Things You Can Make With Borax

Borax is a naturally occurring substance also known as sodium borate. It contains oxygen, water, sodium, and boran, and is usually found embedded deep in the earth. Although borax is primarily used to remove stains and boost the power of commercial laundry detergents, you can also use it to create children's toys, to clean and disinfect your home, and to eliminate ants from your property.

Borax is a naturally occuring substance that has many uses around the home.


Borax can be used as a homemade version of the popular toy Silly Putty. The borax putty will bounce like a ball and pick up newspaper images. This borax putty can also be used to make a stress ball, a device you can hold in your hand and squeeze repeatedly to promote relaxation and regain energy.

Begin by mixing ½ cup of Elmer's glue with ½ cup water. You can add three drops of food coloring if you want. Next, mix ½ cup of water with 2 tbsp. of borax in a separate container. Add the borax solution to the glue mixture and stir. Roll the mixture into a ball and store in a plastic bag or airtight container.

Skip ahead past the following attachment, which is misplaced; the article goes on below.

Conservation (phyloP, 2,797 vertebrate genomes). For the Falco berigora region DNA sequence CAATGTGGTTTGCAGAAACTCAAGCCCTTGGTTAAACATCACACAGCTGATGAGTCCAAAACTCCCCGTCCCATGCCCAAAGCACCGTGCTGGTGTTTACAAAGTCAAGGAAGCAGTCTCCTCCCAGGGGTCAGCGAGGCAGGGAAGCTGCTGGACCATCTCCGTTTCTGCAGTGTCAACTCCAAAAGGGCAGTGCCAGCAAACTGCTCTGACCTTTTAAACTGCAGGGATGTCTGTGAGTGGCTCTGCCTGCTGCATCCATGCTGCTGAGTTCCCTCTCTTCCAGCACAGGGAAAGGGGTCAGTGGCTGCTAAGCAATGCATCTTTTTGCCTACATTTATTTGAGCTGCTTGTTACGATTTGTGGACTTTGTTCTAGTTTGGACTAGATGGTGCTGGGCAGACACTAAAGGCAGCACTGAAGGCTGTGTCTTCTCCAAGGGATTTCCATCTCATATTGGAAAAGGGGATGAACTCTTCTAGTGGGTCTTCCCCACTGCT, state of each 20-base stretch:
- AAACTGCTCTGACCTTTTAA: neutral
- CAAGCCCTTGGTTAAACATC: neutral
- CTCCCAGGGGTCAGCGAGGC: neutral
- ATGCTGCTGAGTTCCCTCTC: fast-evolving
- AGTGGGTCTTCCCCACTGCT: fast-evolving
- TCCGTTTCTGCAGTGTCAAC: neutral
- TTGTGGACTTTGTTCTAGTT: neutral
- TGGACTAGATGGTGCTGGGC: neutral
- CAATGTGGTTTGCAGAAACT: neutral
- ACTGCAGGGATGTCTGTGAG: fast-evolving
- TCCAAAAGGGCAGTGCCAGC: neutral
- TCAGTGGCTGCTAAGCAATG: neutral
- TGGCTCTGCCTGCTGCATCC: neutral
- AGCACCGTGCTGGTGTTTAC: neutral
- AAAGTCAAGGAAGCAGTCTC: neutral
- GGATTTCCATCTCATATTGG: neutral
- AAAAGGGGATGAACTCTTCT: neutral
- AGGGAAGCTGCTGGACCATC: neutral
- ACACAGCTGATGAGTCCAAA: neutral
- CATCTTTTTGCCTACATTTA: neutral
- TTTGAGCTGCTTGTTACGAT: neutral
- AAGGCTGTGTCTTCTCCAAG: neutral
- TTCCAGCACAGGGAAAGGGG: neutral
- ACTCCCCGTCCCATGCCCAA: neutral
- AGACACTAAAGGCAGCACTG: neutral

Borax can be used to make this all-purpose cleaner that you can use to clean such household areas as countertops, refrigerator doors, and tabletops. Mix ½ cup of borax with ¼ cup of baking soda and ½ cup of vinegar. Add the mixture to one gallon of water.

You can make a borax disinfectant by combining ¼ cup of borax and ½ gallon of hot water.

You can stir 2 tbsp. of borax into 3 cups of water to make window cleaner. Pour the mixture into a spray bottle and apply to windows. Use newspaper to dry the windows so they will not streak.

Ant Poison

You can make an effective ant poison with borax. You will need 2 tbsp. of borax, 2 cups of sugar, and 1 cup of water. Put all the ingredients into a pot and boil the mixture for three minutes. Allow the mixture to cool and pour small amounts into small dishes, jars, or bottle tops, and place them both inside and outside your house where you have an ant infestation. The ants are drawn to the sticky paste and will eat it themselves and bring it back to their nests, where the mixture will eventually kill them all.

Lynette Hingle

Based in Louisiana, Lynette Hingle has been a writer since 2007. She specializes in topics related to health, fitness and travel. Hingle holds a Bachelor of Arts in mass communication and journalism from Southeastern Louisiana University.